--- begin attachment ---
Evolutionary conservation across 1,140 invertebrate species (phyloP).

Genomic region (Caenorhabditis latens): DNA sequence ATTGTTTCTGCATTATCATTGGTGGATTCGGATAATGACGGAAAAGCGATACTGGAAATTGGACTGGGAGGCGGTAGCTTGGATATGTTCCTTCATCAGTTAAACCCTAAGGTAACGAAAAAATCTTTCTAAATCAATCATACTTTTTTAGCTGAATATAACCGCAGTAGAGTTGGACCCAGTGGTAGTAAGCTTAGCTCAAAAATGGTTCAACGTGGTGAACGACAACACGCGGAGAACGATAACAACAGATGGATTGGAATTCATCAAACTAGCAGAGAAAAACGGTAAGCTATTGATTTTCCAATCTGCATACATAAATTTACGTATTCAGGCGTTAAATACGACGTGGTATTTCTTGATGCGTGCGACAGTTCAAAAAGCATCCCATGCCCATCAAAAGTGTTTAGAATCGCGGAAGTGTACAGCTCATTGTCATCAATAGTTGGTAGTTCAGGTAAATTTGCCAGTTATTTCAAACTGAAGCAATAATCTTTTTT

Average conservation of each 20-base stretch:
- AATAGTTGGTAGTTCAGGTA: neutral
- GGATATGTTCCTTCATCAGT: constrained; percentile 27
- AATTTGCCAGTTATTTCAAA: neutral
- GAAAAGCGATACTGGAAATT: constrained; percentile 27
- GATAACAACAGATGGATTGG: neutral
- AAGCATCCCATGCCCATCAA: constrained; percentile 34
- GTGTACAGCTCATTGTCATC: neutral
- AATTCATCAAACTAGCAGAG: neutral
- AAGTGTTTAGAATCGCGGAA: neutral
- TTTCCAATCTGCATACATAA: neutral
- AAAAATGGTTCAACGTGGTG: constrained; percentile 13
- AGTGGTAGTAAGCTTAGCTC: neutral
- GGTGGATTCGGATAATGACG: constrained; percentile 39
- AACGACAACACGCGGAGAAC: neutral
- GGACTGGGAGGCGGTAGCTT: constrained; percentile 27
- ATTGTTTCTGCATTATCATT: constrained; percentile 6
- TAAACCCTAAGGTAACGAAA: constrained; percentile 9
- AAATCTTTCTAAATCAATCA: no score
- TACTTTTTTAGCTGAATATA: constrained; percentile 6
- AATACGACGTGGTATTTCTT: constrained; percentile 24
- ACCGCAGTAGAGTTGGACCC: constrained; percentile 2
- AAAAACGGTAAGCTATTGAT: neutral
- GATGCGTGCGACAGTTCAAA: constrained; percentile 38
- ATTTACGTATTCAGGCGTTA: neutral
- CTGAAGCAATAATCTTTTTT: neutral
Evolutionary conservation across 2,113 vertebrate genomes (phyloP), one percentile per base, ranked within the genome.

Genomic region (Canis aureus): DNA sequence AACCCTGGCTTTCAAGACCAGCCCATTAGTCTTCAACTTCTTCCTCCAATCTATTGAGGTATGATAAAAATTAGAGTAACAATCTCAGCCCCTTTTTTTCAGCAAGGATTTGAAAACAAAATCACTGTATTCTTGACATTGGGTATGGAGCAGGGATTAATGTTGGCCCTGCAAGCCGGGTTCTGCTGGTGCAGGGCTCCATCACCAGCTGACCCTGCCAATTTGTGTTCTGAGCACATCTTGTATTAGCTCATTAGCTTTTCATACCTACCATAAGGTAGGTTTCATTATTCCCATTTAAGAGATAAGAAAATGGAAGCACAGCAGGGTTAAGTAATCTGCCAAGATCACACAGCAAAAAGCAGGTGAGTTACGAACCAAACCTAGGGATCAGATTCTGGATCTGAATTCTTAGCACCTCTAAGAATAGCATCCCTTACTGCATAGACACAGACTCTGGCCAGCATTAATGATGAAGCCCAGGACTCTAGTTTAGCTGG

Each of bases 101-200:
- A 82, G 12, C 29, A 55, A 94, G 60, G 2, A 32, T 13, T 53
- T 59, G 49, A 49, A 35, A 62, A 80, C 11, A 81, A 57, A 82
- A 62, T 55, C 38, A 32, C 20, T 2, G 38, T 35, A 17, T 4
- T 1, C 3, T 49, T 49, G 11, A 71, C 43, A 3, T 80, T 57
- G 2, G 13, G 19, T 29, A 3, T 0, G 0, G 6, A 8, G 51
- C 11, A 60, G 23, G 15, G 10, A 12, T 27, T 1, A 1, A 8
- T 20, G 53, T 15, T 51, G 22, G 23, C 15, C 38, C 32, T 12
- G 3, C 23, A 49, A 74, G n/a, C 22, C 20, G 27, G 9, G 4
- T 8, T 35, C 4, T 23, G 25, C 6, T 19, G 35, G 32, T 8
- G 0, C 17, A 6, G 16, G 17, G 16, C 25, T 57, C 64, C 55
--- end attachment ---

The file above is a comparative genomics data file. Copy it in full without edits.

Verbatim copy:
Evolutionary conservation across 1,140 invertebrate species (phyloP).

Genomic region (Caenorhabditis latens): DNA sequence ATTGTTTCTGCATTATCATTGGTGGATTCGGATAATGACGGAAAAGCGATACTGGAAATTGGACTGGGAGGCGGTAGCTTGGATATGTTCCTTCATCAGTTAAACCCTAAGGTAACGAAAAAATCTTTCTAAATCAATCATACTTTTTTAGCTGAATATAACCGCAGTAGAGTTGGACCCAGTGGTAGTAAGCTTAGCTCAAAAATGGTTCAACGTGGTGAACGACAACACGCGGAGAACGATAACAACAGATGGATTGGAATTCATCAAACTAGCAGAGAAAAACGGTAAGCTATTGATTTTCCAATCTGCATACATAAATTTACGTATTCAGGCGTTAAATACGACGTGGTATTTCTTGATGCGTGCGACAGTTCAAAAAGCATCCCATGCCCATCAAAAGTGTTTAGAATCGCGGAAGTGTACAGCTCATTGTCATCAATAGTTGGTAGTTCAGGTAAATTTGCCAGTTATTTCAAACTGAAGCAATAATCTTTTTT

Average conservation of each 20-base stretch:
- AATAGTTGGTAGTTCAGGTA: neutral
- GGATATGTTCCTTCATCAGT: constrained; percentile 27
- AATTTGCCAGTTATTTCAAA: neutral
- GAAAAGCGATACTGGAAATT: constrained; percentile 27
- GATAACAACAGATGGATTGG: neutral
- AAGCATCCCATGCCCATCAA: constrained; percentile 34
- GTGTACAGCTCATTGTCATC: neutral
- AATTCATCAAACTAGCAGAG: neutral
- AAGTGTTTAGAATCGCGGAA: neutral
- TTTCCAATCTGCATACATAA: neutral
- AAAAATGGTTCAACGTGGTG: constrained; percentile 13
- AGTGGTAGTAAGCTTAGCTC: neutral
- GGTGGATTCGGATAATGACG: constrained; percentile 39
- AACGACAACACGCGGAGAAC: neutral
- GGACTGGGAGGCGGTAGCTT: constrained; percentile 27
- ATTGTTTCTGCATTATCATT: constrained; percentile 6
- TAAACCCTAAGGTAACGAAA: constrained; percentile 9
- AAATCTTTCTAAATCAATCA: no score
- TACTTTTTTAGCTGAATATA: constrained; percentile 6
- AATACGACGTGGTATTTCTT: constrained; percentile 24
- ACCGCAGTAGAGTTGGACCC: constrained; percentile 2
- AAAAACGGTAAGCTATTGAT: neutral
- GATGCGTGCGACAGTTCAAA: constrained; percentile 38
- ATTTACGTATTCAGGCGTTA: neutral
- CTGAAGCAATAATCTTTTTT: neutral
Evolutionary conservation across 2,113 vertebrate genomes (phyloP), one percentile per base, ranked within the genome.

Genomic region (Canis aureus): DNA sequence AACCCTGGCTTTCAAGACCAGCCCATTAGTCTTCAACTTCTTCCTCCAATCTATTGAGGTATGATAAAAATTAGAGTAACAATCTCAGCCCCTTTTTTTCAGCAAGGATTTGAAAACAAAATCACTGTATTCTTGACATTGGGTATGGAGCAGGGATTAATGTTGGCCCTGCAAGCCGGGTTCTGCTGGTGCAGGGCTCCATCACCAGCTGACCCTGCCAATTTGTGTTCTGAGCACATCTTGTATTAGCTCATTAGCTTTTCATACCTACCATAAGGTAGGTTTCATTATTCCCATTTAAGAGATAAGAAAATGGAAGCACAGCAGGGTTAAGTAATCTGCCAAGATCACACAGCAAAAAGCAGGTGAGTTACGAACCAAACCTAGGGATCAGATTCTGGATCTGAATTCTTAGCACCTCTAAGAATAGCATCCCTTACTGCATAGACACAGACTCTGGCCAGCATTAATGATGAAGCCCAGGACTCTAGTTTAGCTGG

Each of bases 101-200:
- A 82, G 12, C 29, A 55, A 94, G 60, G 2, A 32, T 13, T 53
- T 59, G 49, A 49, A 35, A 62, A 80, C 11, A 81, A 57, A 82
- A 62, T 55, C 38, A 32, C 20, T 2, G 38, T 35, A 17, T 4
- T 1, C 3, T 49, T 49, G 11, A 71, C 43, A 3, T 80, T 57
- G 2, G 13, G 19, T 29, A 3, T 0, G 0, G 6, A 8, G 51
- C 11, A 60, G 23, G 15, G 10, A 12, T 27, T 1, A 1, A 8
- T 20, G 53, T 15, T 51, G 22, G 23, C 15, C 38, C 32, T 12
- G 3, C 23, A 49, A 74, G n/a, C 22, C 20, G 27, G 9, G 4
- T 8, T 35, C 4, T 23, G 25, C 6, T 19, G 35, G 32, T 8
- G 0, C 17, A 6, G 16, G 17, G 16, C 25, T 57, C 64, C 55